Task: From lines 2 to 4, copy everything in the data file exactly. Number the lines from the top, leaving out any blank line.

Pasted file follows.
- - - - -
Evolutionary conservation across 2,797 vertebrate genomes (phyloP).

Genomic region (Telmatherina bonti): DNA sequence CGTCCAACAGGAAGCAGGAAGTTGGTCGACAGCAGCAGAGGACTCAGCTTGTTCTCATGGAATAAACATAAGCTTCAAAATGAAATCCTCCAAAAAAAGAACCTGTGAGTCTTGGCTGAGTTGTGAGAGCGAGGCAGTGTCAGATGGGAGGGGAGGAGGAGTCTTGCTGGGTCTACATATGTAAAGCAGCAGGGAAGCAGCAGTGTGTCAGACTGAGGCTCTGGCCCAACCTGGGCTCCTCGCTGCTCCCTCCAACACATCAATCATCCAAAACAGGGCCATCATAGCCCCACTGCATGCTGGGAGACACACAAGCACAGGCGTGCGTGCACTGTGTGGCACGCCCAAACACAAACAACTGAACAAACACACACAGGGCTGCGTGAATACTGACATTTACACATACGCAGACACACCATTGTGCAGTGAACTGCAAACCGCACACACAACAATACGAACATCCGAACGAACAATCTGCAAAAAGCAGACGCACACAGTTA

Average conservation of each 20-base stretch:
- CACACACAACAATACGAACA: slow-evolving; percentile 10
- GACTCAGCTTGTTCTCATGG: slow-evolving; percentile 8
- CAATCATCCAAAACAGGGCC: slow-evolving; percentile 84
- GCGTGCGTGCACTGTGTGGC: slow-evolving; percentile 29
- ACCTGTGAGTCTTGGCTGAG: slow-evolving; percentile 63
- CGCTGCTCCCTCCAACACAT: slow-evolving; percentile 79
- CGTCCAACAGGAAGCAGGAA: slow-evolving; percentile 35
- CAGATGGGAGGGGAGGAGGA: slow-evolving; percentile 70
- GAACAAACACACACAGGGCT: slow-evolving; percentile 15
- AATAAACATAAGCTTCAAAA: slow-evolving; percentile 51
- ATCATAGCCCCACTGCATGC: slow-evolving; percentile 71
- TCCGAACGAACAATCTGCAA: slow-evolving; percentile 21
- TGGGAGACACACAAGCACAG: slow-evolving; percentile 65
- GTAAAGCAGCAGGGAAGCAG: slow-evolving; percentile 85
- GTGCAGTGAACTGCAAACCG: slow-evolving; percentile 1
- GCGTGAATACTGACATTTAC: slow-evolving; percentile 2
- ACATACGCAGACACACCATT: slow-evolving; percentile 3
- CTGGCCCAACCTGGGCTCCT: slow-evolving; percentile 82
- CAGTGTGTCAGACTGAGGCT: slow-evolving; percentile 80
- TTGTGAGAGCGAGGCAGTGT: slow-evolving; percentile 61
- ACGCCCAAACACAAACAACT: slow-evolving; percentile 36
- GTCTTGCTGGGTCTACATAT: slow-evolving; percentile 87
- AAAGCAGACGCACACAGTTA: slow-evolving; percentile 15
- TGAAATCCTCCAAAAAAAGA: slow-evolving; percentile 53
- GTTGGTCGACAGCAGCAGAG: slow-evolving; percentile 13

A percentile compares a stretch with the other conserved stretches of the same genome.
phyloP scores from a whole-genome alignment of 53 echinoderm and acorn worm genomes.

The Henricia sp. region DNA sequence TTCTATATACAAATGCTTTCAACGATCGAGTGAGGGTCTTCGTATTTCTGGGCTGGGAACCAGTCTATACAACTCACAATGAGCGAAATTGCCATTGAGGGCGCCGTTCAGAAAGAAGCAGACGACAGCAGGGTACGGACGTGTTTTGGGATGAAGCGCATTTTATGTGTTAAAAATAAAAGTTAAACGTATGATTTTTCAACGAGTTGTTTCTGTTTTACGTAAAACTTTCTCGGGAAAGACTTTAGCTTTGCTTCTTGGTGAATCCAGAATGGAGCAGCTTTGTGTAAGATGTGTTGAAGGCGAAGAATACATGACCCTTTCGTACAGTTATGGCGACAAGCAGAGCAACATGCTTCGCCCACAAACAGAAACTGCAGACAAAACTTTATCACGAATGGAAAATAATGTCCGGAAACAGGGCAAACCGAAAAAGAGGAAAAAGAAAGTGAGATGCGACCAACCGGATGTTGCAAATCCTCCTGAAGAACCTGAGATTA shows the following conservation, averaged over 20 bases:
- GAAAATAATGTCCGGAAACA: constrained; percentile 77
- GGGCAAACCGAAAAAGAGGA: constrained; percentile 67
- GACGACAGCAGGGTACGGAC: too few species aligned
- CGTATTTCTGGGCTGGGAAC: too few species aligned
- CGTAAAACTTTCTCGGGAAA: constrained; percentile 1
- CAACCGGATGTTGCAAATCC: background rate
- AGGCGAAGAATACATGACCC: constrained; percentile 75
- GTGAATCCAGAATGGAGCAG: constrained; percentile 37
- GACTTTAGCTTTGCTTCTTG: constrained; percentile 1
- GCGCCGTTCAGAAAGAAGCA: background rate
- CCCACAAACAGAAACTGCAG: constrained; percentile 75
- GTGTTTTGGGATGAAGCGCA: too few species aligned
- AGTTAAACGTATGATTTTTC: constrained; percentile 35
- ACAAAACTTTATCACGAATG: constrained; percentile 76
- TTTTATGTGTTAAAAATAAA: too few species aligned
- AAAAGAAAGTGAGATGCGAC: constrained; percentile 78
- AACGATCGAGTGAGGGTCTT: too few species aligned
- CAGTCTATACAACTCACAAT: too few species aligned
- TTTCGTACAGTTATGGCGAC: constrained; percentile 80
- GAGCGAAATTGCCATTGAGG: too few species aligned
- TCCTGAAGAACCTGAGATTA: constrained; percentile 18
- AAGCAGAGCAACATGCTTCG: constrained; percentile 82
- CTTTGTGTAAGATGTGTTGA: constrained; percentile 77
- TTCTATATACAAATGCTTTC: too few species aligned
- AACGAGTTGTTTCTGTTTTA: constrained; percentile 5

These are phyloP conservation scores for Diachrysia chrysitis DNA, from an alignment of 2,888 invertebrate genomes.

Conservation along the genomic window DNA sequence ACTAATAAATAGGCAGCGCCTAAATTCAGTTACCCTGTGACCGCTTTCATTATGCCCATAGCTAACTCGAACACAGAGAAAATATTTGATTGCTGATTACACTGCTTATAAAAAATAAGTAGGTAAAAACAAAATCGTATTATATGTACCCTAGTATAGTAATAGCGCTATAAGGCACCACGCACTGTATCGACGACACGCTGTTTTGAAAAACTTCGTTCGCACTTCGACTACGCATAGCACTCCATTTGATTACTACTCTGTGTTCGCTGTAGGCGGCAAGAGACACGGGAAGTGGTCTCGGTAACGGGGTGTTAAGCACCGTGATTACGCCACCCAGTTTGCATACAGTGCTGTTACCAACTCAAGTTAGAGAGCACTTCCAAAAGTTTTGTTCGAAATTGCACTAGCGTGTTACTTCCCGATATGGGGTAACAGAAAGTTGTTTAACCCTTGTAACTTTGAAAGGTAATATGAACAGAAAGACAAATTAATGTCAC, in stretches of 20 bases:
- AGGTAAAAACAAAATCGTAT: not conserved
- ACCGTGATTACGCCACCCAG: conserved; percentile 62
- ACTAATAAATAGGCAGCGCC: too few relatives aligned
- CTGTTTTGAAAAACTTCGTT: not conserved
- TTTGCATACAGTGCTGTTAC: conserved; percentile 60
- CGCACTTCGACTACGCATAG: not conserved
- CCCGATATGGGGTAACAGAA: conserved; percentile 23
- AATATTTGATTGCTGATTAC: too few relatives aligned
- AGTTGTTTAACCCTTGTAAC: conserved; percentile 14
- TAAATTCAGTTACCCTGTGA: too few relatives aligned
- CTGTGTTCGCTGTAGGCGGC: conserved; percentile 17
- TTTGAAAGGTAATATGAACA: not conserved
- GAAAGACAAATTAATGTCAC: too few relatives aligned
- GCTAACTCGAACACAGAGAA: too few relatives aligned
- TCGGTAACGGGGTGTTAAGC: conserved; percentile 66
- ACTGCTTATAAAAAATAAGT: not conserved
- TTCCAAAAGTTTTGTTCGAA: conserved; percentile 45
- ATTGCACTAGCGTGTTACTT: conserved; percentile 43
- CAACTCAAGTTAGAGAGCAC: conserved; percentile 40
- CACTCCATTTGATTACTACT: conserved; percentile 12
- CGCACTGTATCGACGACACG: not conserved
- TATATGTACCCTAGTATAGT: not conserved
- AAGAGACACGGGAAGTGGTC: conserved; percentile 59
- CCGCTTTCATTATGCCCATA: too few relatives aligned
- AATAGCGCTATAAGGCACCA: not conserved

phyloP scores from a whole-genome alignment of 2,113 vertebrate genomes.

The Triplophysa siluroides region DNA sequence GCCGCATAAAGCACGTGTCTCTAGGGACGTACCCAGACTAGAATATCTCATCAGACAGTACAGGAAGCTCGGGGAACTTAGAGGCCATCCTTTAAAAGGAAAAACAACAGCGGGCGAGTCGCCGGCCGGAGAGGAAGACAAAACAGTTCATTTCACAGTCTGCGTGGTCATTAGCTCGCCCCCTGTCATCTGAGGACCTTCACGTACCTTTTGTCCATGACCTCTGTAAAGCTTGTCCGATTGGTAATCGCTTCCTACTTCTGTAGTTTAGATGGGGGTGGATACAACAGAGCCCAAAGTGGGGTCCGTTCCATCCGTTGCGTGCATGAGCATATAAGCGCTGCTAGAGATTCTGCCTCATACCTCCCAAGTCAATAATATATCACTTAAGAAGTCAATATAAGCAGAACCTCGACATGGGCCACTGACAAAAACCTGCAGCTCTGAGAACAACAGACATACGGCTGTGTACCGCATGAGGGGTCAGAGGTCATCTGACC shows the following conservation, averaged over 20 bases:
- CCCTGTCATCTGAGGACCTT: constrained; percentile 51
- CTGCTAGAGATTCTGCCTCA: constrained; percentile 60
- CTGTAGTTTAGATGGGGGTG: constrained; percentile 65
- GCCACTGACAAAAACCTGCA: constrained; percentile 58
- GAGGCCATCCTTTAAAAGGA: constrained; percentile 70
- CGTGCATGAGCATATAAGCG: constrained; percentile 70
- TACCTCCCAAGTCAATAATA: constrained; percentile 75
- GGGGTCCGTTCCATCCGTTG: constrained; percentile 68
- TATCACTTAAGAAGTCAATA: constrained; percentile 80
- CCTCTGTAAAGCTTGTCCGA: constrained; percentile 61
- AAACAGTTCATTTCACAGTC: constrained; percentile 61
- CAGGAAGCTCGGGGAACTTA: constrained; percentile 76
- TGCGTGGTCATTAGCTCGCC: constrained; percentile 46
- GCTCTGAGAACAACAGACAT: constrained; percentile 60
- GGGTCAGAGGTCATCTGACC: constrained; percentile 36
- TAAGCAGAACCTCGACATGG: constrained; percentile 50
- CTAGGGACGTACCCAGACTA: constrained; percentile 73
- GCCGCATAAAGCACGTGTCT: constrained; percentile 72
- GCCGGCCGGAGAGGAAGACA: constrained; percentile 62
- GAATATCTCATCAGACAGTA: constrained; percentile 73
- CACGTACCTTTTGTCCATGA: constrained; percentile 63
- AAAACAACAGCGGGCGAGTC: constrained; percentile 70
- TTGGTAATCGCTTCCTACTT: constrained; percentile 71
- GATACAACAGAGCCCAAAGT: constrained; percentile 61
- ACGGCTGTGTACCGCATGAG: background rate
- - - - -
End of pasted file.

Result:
Genomic region (Telmatherina bonti): DNA sequence CGTCCAACAGGAAGCAGGAAGTTGGTCGACAGCAGCAGAGGACTCAGCTTGTTCTCATGGAATAAACATAAGCTTCAAAATGAAATCCTCCAAAAAAAGAACCTGTGAGTCTTGGCTGAGTTGTGAGAGCGAGGCAGTGTCAGATGGGAGGGGAGGAGGAGTCTTGCTGGGTCTACATATGTAAAGCAGCAGGGAAGCAGCAGTGTGTCAGACTGAGGCTCTGGCCCAACCTGGGCTCCTCGCTGCTCCCTCCAACACATCAATCATCCAAAACAGGGCCATCATAGCCCCACTGCATGCTGGGAGACACACAAGCACAGGCGTGCGTGCACTGTGTGGCACGCCCAAACACAAACAACTGAACAAACACACACAGGGCTGCGTGAATACTGACATTTACACATACGCAGACACACCATTGTGCAGTGAACTGCAAACCGCACACACAACAATACGAACATCCGAACGAACAATCTGCAAAAAGCAGACGCACACAGTTA

Average conservation of each 20-base stretch:
- CACACACAACAATACGAACA: slow-evolving; percentile 10